Bishop Finn on Martyrdom

One of my stumbling blocks is envy. I cannot deny I’m jealous of and respectful of Rock‘s juicy exclusives and firsts. For one night, let me pass on some fresh bishop news, small and humble though it may be.

We hosted our diocese’s annual Serra Club gathering tonight: Mass and dinner with the bishop. Bishop Finn gave a good homily, though I missed the first half hunting down a tabernacle key and getting it to a seminarian.

Anyway, what I caught was the best of the four or five homiles I’ve heard him deliver. He told a disarming story about his experience of reflecting on martyrdom, wondering if he would be able to accept such a “blessing,” and all. After his prayer time, he returned to the sacristy, and cut his finger on a slice of paper in the drawer. After a short time of fussing and getting angry, he realized God had given him his answer rather immediately. “A pathetic martyr” he referred to the situation.

Two gems from his homily:

Christ at Christmas is small. The martyrdoms we are asked to undertake are likewise small: students keeping to their studies, parents caring for spouses and children. The small, but daily things we are asked to do: setting aside our own desires, caring for others.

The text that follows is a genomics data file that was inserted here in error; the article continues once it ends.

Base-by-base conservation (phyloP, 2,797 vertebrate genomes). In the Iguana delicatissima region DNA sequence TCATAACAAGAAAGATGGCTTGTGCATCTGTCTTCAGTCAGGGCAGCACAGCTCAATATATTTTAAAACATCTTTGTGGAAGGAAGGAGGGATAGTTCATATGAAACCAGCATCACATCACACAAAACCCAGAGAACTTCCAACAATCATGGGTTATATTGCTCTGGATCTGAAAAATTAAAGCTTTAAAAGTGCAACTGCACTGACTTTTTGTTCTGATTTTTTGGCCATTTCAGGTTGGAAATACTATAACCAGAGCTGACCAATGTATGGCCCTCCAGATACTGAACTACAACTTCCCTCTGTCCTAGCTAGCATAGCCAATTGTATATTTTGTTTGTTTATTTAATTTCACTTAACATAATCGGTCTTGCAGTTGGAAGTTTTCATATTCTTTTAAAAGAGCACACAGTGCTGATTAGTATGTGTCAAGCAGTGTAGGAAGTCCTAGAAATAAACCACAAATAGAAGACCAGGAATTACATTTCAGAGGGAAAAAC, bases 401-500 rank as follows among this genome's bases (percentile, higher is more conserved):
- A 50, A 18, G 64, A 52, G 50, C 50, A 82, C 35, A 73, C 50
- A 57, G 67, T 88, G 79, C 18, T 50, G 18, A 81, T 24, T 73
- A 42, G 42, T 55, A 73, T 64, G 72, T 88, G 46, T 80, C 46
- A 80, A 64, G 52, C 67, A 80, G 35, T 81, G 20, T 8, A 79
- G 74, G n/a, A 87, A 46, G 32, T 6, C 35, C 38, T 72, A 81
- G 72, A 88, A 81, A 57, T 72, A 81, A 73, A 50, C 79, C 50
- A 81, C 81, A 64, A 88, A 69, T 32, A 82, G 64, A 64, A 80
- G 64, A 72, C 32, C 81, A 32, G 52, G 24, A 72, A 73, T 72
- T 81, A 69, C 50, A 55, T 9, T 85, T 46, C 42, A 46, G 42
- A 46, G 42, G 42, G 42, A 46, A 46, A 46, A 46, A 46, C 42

The true measure of holiness is the willingness to submit to the slow path to sanctification.

Perhaps it seems as if Stephen and the others had it easy, and I’m often reminded of the quote on Amy’s web site, “She could never be a saint, but she thought she could be a martyr if they killed her quick.”

The point seems to be that for almost all of us Christians, we are not being killed “quick,” but we have that arduous and long path with the pitfalls of our own envy, impatience, anger, and other qualities that tear us away from holiness. I don’t pray or reflect much on being a martyr; it enough for me to struggle with being weighed down by daily junk.

Merry Christmas, all!


About catholicsensibility

Todd lives in the Pacific Northwest, serving a Catholic parish as a lay minister.
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